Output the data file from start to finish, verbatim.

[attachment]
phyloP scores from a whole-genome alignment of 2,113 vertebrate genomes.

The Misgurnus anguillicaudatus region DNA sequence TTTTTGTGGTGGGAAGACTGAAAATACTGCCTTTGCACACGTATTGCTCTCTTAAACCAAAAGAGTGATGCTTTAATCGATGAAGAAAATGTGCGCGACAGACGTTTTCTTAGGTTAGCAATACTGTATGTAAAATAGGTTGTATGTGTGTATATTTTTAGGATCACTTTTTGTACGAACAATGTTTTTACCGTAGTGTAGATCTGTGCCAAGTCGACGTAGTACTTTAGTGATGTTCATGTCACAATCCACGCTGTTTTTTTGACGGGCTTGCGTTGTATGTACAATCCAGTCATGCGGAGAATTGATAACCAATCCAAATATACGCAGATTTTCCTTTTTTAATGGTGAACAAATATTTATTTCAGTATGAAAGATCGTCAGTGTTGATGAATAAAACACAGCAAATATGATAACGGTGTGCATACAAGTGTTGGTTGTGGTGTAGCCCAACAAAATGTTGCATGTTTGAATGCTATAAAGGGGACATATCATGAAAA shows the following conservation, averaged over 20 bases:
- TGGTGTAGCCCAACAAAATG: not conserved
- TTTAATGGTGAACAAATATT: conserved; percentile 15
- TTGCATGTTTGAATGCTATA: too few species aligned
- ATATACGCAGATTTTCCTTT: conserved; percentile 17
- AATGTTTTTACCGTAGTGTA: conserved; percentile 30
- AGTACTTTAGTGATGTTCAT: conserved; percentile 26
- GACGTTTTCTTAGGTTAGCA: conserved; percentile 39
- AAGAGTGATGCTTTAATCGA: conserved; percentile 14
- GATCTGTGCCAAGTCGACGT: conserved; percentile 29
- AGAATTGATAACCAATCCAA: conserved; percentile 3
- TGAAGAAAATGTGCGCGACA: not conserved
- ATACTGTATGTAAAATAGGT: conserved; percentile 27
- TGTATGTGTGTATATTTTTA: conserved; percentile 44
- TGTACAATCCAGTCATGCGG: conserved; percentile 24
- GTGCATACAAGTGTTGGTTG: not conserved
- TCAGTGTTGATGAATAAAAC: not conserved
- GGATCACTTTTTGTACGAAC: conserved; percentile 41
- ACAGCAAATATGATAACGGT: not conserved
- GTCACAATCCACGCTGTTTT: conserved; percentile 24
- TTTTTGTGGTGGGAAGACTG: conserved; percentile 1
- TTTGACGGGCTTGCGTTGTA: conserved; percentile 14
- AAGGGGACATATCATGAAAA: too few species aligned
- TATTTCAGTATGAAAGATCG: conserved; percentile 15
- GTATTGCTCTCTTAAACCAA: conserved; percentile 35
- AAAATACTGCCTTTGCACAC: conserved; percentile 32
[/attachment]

phyloP scores from a whole-genome alignment of 2,113 vertebrate genomes.

The Misgurnus anguillicaudatus region DNA sequence TTTTTGTGGTGGGAAGACTGAAAATACTGCCTTTGCACACGTATTGCTCTCTTAAACCAAAAGAGTGATGCTTTAATCGATGAAGAAAATGTGCGCGACAGACGTTTTCTTAGGTTAGCAATACTGTATGTAAAATAGGTTGTATGTGTGTATATTTTTAGGATCACTTTTTGTACGAACAATGTTTTTACCGTAGTGTAGATCTGTGCCAAGTCGACGTAGTACTTTAGTGATGTTCATGTCACAATCCACGCTGTTTTTTTGACGGGCTTGCGTTGTATGTACAATCCAGTCATGCGGAGAATTGATAACCAATCCAAATATACGCAGATTTTCCTTTTTTAATGGTGAACAAATATTTATTTCAGTATGAAAGATCGTCAGTGTTGATGAATAAAACACAGCAAATATGATAACGGTGTGCATACAAGTGTTGGTTGTGGTGTAGCCCAACAAAATGTTGCATGTTTGAATGCTATAAAGGGGACATATCATGAAAA shows the following conservation, averaged over 20 bases:
- TGGTGTAGCCCAACAAAATG: not conserved
- TTTAATGGTGAACAAATATT: conserved; percentile 15
- TTGCATGTTTGAATGCTATA: too few species aligned
- ATATACGCAGATTTTCCTTT: conserved; percentile 17
- AATGTTTTTACCGTAGTGTA: conserved; percentile 30
- AGTACTTTAGTGATGTTCAT: conserved; percentile 26
- GACGTTTTCTTAGGTTAGCA: conserved; percentile 39
- AAGAGTGATGCTTTAATCGA: conserved; percentile 14
- GATCTGTGCCAAGTCGACGT: conserved; percentile 29
- AGAATTGATAACCAATCCAA: conserved; percentile 3
- TGAAGAAAATGTGCGCGACA: not conserved
- ATACTGTATGTAAAATAGGT: conserved; percentile 27
- TGTATGTGTGTATATTTTTA: conserved; percentile 44
- TGTACAATCCAGTCATGCGG: conserved; percentile 24
- GTGCATACAAGTGTTGGTTG: not conserved
- TCAGTGTTGATGAATAAAAC: not conserved
- GGATCACTTTTTGTACGAAC: conserved; percentile 41
- ACAGCAAATATGATAACGGT: not conserved
- GTCACAATCCACGCTGTTTT: conserved; percentile 24
- TTTTTGTGGTGGGAAGACTG: conserved; percentile 1
- TTTGACGGGCTTGCGTTGTA: conserved; percentile 14
- AAGGGGACATATCATGAAAA: too few species aligned
- TATTTCAGTATGAAAGATCG: conserved; percentile 15
- GTATTGCTCTCTTAAACCAA: conserved; percentile 35
- AAAATACTGCCTTTGCACAC: conserved; percentile 32